Robertson and Emms one match away from badminton gold

When Nathan Robertson arched his back to see Jonas Rasmussen's lob shot drop outside the tramlines of court one in the Goudi Olympic Hall yesterday, sheer joy and disbelief coursed through his long, linear frame in equal measure.

When Nathan Robertson arched his back to see Jonas Rasmussen's lob shot drop outside the tramlines of court one in the Goudi Olympic Hall yesterday, sheer joy and disbelief coursed through his long, linear frame in equal measure.

He flung his headband away, jumped in the air and sank to the ground on his back, his legs bent double under his body. Had it not been for the brown hair and the shape of the racket, he could have been Bjorn Borg.

Robertson is from Nottingham, not Södertälje. He is also one match away from a golden first for British racket sport. The wait for Tim Henman to deliver on Borg's old patch on SW19 might have turned into an eternally unfulfilling quest, but Robertson and his mixed doubles partner, Gail Emms, could be Britain's first Olympic badminton champions by 6pm BST today.

The capeless dynamic duo are already Britain's most successful Olympians in their sport. With their rousing victory against Rasmussen and Rikke Olsen, 15-6, 15-2, they cleared the semi-final hurdle and the possible pitfall of a winner-takes-all bronze medal match.

At the very least, they are guaranteed to take the silver medals. And that happens to be one shade of colour better than Britain's only previous reward from the Olympic badminton court: the bronze medals gained in the same event in Sydney four years ago by Joanne Goode, as she was at the time, and Simon Archer.

It was little wonder, then, that Robertson should lose control of his emotions - and that, after picking himself off the floor and hugging his equally joyous partner, he should make straight for the front row of the stands and pluck his daughter out of the crowd. "That's Neve," he said. "She's six. She's my biggest supporter."

Not that Emms was to be outdone. She had six members of her family in the raucous contingent of Union Jack-waving British supporters.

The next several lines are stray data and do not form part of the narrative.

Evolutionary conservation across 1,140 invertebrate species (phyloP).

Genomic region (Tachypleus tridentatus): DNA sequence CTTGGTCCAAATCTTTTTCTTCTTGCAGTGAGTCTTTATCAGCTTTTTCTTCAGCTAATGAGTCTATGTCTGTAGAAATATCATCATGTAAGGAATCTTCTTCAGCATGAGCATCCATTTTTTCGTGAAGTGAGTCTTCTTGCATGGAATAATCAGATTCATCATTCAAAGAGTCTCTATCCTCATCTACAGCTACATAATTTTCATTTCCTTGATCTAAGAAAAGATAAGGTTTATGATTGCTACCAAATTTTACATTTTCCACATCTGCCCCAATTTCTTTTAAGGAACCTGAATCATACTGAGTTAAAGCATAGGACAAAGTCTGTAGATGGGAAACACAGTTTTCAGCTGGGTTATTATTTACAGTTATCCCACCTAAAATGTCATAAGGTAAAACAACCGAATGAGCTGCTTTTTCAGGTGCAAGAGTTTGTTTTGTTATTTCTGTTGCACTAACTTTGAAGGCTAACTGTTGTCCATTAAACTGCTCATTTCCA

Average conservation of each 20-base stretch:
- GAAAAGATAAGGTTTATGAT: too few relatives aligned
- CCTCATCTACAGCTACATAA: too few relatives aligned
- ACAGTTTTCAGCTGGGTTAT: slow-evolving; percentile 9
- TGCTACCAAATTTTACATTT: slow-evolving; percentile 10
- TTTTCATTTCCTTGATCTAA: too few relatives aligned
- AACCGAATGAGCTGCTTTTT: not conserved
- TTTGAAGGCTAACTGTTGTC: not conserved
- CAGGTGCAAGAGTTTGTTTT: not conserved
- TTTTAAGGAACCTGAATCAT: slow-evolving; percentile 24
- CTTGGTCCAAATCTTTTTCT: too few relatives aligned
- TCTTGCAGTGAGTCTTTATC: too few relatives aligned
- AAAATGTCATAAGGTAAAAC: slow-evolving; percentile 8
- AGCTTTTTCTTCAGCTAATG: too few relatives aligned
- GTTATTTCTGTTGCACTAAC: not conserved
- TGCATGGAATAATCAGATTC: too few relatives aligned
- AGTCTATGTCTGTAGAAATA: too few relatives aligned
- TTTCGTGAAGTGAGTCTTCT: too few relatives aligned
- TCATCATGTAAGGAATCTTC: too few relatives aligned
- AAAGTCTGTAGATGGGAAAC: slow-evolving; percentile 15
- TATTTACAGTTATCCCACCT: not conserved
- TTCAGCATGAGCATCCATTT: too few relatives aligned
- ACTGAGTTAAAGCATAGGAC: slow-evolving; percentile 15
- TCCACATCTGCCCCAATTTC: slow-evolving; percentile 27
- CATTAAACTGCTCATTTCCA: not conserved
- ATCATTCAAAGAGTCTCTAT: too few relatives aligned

Among them was her mother, Jackie, who has her own claim to sporting fame. She played for England in the women's football world cup in Mexico in 1971.

The 5ft 4in Emms and the 6ft 2in Robertson are a little and large combination with considerably greater timing, delivery and punch than the "comedic" pairing of that name. They both play in the Danish League for the Hvidovre club. Robertson lives in Denmark during the season, while Emms commutes for matches from her home in Bedford.

Their Danish opponents yesterday were far from unfamiliar to them. They had, in fact, already beaten them several times already this year.

The task now, though, for the 27-year-olds is a daunting one. Their opponents in the final are the competition's number two seeds and the reigning Olympic champions, Gao Ling and Jun Zhang of China.

"We'll go in as the underdogs," Emms acknowledged. "We've got nothing to lose, and gold medals to gain. We've won our medals now. It's just a question of what colour they'll be.

"We can afford to go in relaxed, play our own game and just see what happens."

"I knew this was the biggest match of my life but I wasn't as nervous coming into it," said Robertson. "I was absolutely confident that we were going to win. We knew that if we just stuck to our plan we would keep scoring points and if we just played well we would win.

"We knew they have trouble serving, especially to me. Rikke [Olsen] seems to feel a lot of pressure when she's serving against me," added the Briton.

Suggested Topics
Life and Style
Marie had fake ID, in the name of Johanna Koch, after she evaded capture by the Nazis in wartime Berlin
historyOne woman's secret life as a Jew in wartime Berlin
News
news... and what your reaction to the creatures above says about you
News
Jihadi John
newsMonikers like 'Jihadi John' make the grim sound glamorous
News